I was starting to lose faith in Rolls-Royce.
The brand is synonymous with luxury, wealth, and style, having produced some of the most impressive cars in the world since it was launched in 1973.
So, when earlier this year it introduced the limited edition cryptocurrency-inspired Wraith Kryptos, a seemingly dangerous vehicle with an interior adorned with numerous distracting green details that resemble code, I was concerned.
Thankfully, it looks like they’re back on track, having introduced the world to the Ghost – a fresh ‘minimalist’ take on the Baby Roller formula.
Car can’t stop raving about it, calling it the “most technically advanced car from the…brand so far, featuring a mixture of new tech alongside some familiar Rolls staples”.
The luxury vehicle boasts new illuminated aesthetics, alongside the world’s first ‘Planar’ suspension design, which works alongside the four-wheel drive, all-wheel steering and 563bhp twin-turbo V12.
Check out the big reveal:
Rolls-Royce is calling the car’s design ‘Post Opulence’.
Post Opulence is all about cleaner lines – both inside and outside the car. Look at pictures of the new and old Ghost and the changes are small but numerous.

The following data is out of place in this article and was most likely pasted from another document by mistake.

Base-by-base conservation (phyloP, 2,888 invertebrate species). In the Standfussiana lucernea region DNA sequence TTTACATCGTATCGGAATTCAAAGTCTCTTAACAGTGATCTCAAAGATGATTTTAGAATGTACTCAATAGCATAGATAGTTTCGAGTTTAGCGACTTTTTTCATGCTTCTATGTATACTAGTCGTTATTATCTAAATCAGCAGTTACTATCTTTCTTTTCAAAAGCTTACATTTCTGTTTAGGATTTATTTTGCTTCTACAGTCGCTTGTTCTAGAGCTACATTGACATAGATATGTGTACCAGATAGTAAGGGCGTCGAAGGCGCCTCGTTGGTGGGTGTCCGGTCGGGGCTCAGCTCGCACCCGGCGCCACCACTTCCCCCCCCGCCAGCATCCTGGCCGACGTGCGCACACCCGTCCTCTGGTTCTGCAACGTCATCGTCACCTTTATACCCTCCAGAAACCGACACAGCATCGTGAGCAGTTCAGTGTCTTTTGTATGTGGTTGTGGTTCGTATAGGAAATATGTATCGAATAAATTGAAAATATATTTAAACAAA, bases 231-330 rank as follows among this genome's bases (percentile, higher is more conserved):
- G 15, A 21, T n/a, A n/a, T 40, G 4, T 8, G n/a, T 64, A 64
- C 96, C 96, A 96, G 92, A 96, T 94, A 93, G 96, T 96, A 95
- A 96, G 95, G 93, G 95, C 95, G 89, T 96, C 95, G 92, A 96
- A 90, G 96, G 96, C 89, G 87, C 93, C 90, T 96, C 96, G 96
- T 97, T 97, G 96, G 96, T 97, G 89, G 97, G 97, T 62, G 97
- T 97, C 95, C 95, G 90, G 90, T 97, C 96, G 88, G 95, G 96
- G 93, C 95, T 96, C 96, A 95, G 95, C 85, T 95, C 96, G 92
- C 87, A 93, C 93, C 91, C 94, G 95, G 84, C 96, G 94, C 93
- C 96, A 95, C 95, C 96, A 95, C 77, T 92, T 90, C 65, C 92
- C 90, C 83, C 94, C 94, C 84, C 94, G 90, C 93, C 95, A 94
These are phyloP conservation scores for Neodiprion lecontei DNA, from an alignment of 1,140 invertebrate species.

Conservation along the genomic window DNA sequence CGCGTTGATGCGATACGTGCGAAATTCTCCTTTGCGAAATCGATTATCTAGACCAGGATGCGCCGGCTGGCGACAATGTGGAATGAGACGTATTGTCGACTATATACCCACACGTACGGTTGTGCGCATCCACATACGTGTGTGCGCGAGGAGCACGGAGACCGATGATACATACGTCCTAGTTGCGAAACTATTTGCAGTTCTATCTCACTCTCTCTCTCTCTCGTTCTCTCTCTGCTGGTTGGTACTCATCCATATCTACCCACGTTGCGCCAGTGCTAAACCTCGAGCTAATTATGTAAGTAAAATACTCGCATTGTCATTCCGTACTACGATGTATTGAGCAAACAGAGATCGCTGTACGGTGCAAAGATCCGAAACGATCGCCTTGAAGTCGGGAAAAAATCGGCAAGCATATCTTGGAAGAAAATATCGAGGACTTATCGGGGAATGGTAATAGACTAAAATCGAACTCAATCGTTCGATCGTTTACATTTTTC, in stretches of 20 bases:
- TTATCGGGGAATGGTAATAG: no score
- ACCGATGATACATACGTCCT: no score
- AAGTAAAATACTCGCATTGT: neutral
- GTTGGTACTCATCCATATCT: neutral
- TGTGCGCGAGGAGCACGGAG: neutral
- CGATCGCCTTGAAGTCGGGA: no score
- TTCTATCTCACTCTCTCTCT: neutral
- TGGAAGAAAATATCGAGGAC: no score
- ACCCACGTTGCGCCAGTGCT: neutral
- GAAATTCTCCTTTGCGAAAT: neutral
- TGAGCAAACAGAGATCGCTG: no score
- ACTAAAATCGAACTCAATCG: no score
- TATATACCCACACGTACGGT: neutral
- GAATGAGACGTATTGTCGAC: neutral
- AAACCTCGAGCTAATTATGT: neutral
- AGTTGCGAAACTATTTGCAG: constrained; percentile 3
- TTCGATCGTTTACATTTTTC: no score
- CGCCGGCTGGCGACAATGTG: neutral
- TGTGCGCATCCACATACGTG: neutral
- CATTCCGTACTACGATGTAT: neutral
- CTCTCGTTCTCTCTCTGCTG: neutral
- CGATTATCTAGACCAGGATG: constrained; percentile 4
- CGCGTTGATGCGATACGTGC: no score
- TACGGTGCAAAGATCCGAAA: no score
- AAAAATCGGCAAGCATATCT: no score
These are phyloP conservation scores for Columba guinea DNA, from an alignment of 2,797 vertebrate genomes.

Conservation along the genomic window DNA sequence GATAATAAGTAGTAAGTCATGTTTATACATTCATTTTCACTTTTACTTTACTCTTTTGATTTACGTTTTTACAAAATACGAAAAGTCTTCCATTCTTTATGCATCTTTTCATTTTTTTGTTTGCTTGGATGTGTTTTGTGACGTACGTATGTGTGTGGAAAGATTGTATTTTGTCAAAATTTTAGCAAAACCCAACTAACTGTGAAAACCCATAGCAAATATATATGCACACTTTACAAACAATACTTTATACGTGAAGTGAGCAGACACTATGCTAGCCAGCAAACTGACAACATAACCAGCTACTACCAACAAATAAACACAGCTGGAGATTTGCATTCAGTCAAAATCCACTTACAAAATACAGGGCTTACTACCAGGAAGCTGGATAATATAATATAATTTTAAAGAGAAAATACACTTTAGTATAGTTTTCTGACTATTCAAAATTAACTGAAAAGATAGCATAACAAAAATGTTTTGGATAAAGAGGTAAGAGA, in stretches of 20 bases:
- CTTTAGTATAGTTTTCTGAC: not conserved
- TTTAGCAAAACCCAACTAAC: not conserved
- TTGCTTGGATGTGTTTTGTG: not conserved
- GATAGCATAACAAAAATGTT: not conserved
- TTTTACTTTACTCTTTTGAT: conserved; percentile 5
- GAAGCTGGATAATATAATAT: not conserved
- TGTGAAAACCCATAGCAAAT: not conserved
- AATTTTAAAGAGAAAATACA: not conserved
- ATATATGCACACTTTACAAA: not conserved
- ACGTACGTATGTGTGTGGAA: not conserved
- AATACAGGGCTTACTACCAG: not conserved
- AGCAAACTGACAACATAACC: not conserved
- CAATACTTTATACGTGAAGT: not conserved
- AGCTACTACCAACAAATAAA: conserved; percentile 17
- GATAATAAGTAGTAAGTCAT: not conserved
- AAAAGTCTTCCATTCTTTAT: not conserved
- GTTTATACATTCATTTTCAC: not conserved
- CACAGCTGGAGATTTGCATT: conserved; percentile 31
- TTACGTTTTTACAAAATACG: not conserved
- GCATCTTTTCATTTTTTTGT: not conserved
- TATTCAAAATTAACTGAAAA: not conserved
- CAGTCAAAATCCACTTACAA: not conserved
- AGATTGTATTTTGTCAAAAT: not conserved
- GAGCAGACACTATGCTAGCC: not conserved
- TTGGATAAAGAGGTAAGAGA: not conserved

Shutlines have been cleaned up, the overall flow evokes shapes throughout the brand’s history, and the car just looks more cohesive.
In some areas, however, the new Ghost is significantly more impressive than its predecessor.
Getting into the Ghost now involves doors that open and close electrically, and the car’s dashboard is now a design centrepiece; one that took two years and 10,000 hours to create.
Located on the passenger side – like the Phantom – the interior features a glowing Ghost nameplate, surrounded by 850 stars. The effect – which mimics that of the headliner – is achieved by way of 152 LEDs, and several layers of light guides and other materials that match the cabin.
There’s space for the kids, although you might want to hose them down and put them in hazmat suits before letting them into the all-white interior.
On to more specs.
The Ghost is propelled by a 6,75-litre V12 twin-turbo powerplant, capable of 563bhp and 626lb ft.
Maximum torque is available at an easy 1 600rpm, idle is just 1 000rpm, and perhaps the most defining feature of the vehicle is that it is ridiculously quiet.
Hence the name.
The Ghost’s V12 is placed just after the front-axle for perfect balance, which wasn’t an easy task if you take into account that the car comes in a t5546mm – 89mm longer than before
Inside the Ghost, you’ll find the latest tech, including a monster 1300W Bespoke Audio sound system.
We’re not sure at this juncture (some guesses are in the range of R5,5 million), but let’s get real.
If you have to ask, you can’t afford it.
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